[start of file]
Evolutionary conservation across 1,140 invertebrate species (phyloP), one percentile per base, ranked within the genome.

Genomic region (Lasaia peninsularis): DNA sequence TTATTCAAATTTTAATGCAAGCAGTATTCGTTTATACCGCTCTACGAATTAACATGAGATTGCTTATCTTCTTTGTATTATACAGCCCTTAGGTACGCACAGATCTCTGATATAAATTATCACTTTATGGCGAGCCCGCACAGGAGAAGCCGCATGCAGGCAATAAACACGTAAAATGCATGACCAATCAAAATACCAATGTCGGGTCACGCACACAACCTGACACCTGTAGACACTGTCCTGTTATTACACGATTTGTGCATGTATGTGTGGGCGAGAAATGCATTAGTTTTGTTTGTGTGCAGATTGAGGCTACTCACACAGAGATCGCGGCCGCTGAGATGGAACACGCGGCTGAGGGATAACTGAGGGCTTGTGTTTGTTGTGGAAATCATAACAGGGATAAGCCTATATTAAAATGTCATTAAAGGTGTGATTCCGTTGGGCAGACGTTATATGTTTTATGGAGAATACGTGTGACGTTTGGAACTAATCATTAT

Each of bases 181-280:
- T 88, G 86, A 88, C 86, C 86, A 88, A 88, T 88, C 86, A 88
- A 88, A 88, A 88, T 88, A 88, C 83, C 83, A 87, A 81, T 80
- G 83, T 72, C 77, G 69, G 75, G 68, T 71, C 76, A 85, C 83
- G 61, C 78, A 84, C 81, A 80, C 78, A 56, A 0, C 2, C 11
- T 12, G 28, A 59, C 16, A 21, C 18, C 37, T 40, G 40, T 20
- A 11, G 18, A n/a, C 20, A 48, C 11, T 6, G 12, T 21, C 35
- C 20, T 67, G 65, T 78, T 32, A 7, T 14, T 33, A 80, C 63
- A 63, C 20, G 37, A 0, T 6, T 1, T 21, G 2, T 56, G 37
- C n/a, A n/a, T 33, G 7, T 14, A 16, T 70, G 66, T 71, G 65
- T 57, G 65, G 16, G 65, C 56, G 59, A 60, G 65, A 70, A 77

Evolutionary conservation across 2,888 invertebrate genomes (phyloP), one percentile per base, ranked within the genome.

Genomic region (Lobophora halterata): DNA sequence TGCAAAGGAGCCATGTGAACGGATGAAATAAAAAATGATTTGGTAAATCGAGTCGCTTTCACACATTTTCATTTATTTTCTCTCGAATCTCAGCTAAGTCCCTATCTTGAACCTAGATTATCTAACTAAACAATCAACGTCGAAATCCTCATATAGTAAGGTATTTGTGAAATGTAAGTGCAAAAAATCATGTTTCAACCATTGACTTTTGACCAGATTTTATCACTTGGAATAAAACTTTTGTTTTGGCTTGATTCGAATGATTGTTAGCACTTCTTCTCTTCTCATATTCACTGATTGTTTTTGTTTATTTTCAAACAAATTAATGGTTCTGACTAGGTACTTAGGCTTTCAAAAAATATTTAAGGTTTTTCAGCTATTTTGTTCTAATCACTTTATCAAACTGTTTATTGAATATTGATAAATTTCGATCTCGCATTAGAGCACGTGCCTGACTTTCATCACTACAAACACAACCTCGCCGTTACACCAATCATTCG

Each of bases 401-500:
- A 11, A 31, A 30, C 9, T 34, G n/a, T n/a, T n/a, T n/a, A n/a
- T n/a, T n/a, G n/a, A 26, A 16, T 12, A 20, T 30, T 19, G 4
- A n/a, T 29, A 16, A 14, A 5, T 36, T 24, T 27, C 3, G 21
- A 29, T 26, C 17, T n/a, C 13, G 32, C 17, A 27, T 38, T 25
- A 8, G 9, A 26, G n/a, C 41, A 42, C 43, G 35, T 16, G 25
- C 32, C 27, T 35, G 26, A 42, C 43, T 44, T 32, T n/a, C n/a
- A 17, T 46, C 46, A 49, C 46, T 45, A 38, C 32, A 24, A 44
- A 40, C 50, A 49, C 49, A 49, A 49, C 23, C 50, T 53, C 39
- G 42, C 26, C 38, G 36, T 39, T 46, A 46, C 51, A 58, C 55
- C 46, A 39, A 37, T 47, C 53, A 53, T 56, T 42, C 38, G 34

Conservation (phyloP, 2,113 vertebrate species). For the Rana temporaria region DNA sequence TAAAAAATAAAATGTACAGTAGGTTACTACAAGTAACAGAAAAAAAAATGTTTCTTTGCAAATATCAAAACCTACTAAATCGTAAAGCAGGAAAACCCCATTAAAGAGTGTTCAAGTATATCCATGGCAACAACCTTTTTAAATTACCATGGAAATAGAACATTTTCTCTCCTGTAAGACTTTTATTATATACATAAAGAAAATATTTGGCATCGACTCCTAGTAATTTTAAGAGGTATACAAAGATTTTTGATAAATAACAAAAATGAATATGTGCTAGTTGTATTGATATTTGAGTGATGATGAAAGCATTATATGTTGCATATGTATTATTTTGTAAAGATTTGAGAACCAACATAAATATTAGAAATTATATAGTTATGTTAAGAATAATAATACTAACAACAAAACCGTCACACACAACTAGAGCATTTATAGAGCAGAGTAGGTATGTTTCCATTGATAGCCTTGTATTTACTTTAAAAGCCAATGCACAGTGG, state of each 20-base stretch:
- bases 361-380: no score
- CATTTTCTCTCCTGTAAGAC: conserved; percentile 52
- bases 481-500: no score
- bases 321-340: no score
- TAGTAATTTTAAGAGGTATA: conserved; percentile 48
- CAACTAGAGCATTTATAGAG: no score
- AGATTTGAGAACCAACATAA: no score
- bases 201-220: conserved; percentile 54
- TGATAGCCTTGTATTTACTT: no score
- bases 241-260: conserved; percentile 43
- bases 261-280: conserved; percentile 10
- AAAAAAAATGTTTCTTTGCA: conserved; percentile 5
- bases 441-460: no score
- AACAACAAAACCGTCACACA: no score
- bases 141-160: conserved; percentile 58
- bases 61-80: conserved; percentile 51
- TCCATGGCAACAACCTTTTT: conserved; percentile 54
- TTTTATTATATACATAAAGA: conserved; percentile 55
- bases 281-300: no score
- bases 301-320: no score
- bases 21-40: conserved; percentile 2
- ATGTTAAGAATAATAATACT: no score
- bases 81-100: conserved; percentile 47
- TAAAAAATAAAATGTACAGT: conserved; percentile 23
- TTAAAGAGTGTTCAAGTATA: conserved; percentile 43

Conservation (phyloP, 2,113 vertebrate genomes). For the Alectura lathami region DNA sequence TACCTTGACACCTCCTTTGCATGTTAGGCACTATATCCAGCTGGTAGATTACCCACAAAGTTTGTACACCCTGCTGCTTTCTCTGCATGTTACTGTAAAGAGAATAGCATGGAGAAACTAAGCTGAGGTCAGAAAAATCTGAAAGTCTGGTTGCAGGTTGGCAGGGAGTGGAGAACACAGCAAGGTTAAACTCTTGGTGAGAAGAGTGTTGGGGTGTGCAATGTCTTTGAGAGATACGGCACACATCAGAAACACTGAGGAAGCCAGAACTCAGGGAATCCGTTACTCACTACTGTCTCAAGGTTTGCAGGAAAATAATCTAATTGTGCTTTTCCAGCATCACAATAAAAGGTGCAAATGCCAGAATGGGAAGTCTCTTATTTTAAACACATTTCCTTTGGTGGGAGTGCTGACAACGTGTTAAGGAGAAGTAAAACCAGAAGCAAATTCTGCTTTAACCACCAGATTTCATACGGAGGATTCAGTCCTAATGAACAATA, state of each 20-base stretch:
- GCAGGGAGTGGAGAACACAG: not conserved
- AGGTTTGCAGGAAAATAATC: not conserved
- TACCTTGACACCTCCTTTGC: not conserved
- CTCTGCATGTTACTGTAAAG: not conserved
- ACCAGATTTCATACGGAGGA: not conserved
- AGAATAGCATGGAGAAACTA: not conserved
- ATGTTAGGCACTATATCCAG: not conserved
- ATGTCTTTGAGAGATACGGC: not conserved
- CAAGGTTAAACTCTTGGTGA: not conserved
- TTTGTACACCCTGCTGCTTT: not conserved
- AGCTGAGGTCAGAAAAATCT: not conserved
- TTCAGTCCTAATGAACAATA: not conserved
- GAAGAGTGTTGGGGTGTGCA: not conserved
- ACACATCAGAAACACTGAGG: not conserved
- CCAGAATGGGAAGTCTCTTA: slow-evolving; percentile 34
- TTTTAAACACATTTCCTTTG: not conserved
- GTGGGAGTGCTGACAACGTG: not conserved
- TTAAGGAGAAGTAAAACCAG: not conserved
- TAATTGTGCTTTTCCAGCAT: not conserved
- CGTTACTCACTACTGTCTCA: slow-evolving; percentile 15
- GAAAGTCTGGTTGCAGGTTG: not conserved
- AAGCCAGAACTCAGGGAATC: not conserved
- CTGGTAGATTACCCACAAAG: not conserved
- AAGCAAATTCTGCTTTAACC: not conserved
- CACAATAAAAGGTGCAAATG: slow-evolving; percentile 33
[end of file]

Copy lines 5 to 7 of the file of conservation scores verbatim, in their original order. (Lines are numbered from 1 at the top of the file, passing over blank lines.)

- A 88, A 88, A 88, T 88, A 88, C 83, C 83, A 87, A 81, T 80
- G 83, T 72, C 77, G 69, G 75, G 68, T 71, C 76, A 85, C 83
- G 61, C 78, A 84, C 81, A 80, C 78, A 56, A 0, C 2, C 11